I saw the etymology provided for the Japanese word いのち and wonder what reference work that was derived from. The chi referred to in the いのち etymology is the Chinese word (chi) which would be in Chinese and not . It would make sense if ち was an ancient Japanese transliteration of the Chinese word () that was used in ancient Japan to form the word いのち, and then it later got associated with because of it's similar meaning. Is that what is supposed to have happened? To me this seems doubtful for some reasons, but I am wondering what your thoughts are on this (or just to know the reference work).

Shouldn't the etymologies and archaic readings be footnoted to the appropriate reference work (at least the ones that are ancient Japanese) or shouldn't they at least be labeled archaic? み is another reading given for which only appears as 名乗り in printed reference works I have access to, but I understand why it is there, given the etymology under . Incidentally, these readings (ち and み) are not shown under but only under . Shouldn't both pages contain the same information?

A couple more things I found curious... (1) Is there a Japanese reference work that can be cited to support the supposition that the Ainu word kamuy was derived from ancient Japanese, as suggested under the headword, kamuy. This seems doubtful to me for various reasons as well, but I am interested to hear your thoughts on this (or just to know the reference). I've noticed that the Japanese wiktionary page for kamuy says the same, but also gives no reference. I've seen kamuy written in Japanese as 神居 and 神威 which seems to go against what the etymology says under the headword Kamuy (or were 居 and 威 used for the emphatic particle, i). Also, (2) what is the point of rendering Ainu words with Japanese kana on English wiktionary pages? Is it because the majority of Ainu are in Japan where modern Ainu may learn to read and write that way as they assimilate Japanese culture? For indigenous people, like Native Americans, who never developed their own script, wouldn't it make more sense to just use Latin-based script? Isn't that a standard practice? I've noticed on Japanese wiktionary pages, they don't use kana to spell Ainu headwords, but it is understandable that they do use it to transcribe them into Japanese script on the page. As for English headwords, they don't use kana to spell them anywhere on the page, and that can be done just as easy (I have some older Japanese dictionaries that do this using a mixture of large and small kana in exactly the same way as has been done to represent Ainu words). I perused an old Ainu dictionary online in which kana had been used, but in his preamble, the linguist stated how using Japanese script was not his intention. Although he had been opposed to it, the Japanese was added because he had yielded to the will of Japanese friends who wanted to make it user friendly to Japanese. It therefore became an Ainu-Japanese-English dictionary. I'm interested to know your thoughts on this as well.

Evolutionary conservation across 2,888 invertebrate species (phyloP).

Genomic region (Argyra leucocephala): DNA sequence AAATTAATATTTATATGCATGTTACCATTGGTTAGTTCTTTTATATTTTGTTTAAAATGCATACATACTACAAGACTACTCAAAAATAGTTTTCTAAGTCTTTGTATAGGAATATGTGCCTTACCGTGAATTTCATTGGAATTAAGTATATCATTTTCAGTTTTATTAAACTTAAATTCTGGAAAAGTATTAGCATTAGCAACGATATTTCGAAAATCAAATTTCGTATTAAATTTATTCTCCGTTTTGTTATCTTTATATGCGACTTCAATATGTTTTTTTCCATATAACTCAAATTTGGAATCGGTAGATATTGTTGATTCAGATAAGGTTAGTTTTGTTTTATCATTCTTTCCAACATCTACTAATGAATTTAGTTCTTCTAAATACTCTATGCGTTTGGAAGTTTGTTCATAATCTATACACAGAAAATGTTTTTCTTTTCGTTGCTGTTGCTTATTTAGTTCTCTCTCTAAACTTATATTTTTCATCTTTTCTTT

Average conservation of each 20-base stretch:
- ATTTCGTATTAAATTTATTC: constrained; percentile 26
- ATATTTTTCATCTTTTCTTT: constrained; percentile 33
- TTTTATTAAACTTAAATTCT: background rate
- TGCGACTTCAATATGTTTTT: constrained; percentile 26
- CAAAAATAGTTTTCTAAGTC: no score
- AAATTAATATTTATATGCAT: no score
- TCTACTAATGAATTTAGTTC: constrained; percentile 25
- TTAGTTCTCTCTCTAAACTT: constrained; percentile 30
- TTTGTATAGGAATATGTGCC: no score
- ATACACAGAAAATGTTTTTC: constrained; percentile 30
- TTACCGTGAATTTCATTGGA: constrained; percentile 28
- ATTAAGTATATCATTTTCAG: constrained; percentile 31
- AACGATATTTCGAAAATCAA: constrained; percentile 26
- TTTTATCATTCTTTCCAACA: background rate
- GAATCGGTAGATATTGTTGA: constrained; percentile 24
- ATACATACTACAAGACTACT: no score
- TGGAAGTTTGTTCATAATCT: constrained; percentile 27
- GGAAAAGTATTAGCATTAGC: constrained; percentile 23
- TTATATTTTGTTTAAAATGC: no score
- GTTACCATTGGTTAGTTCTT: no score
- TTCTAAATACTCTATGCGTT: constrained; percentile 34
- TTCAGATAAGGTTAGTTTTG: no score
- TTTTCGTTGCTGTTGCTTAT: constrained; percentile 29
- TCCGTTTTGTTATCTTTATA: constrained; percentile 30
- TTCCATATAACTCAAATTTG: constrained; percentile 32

馬太阿房 (talk) 00:39, 20 July 2015 (UTC)

  • Wow, that's a lot. I don't have a lot of time, so I will have to respond to your queries in stages.
Oh, and in future, I'd greatly appreciate it if you could edit your messages more comprehensively before clicking Save page -- I got thirty-odd email notifications, all about your post here, which was a bit of a nuisance.
Anyway, on to the answering part. :) ‑‑ Eiríkr Útlendi │Tala við mig 07:07, 22 July 2015 (UTC)

About Japanese chiEdit

The chi in (inochi) is not the same as Chinese (). The modern Mandarin pronunciation is [t͡ɕʰi⁵¹], which is very close to the Japanese [t͡ɕi] pronunciation for this chi in (inochi). However, the modern Mandarin comes from an older Middle Chinese pronunciation of /khjɨjH/ invalid IPA characters (H) -- this was the pronunciation when the term was borrowed into Japanese, and the modern Japanese on'yomi of /ki/ is from this older Chinese pronunciation.

The term chi appears to be very old within Japanese, and is most likely native. Consider also (chikara, strength, power, from chi “mystical power” + kara “inherent quality”), 大蛇 (Orochi, name of a mythical serpent; from o “ridge; hump?” + ro (possible particle) + chi “mystical power”), (ikazuchi, thunder, from ika “terrible, imposing” + tsu possessive particle + chi “mystical power”), or on its own as (chi, mystical power or force).

Remember that kanji spellings can be widely variant -- kanji are not native to Japanese, so which kanji get applied to which kun'yomi has historically been a fascinating and sometimes seemingly arbitrary process. Even now we see wide-ranging innovation, such as 騎士 (kishi, mounted warrior) instead being used with the reading naito borrowed from English knight. Looking at the Japanese root word chi, the base meaning appears to be something like “mystical inner power or essence”. From a certain perspective, blood also fits this meaning, as does milk, raising the distinct possibility that (chi, blood) and (chi, breastmilk) were originally the same word as this (chi, mystic power or essence), differentiated now by kanji spelling.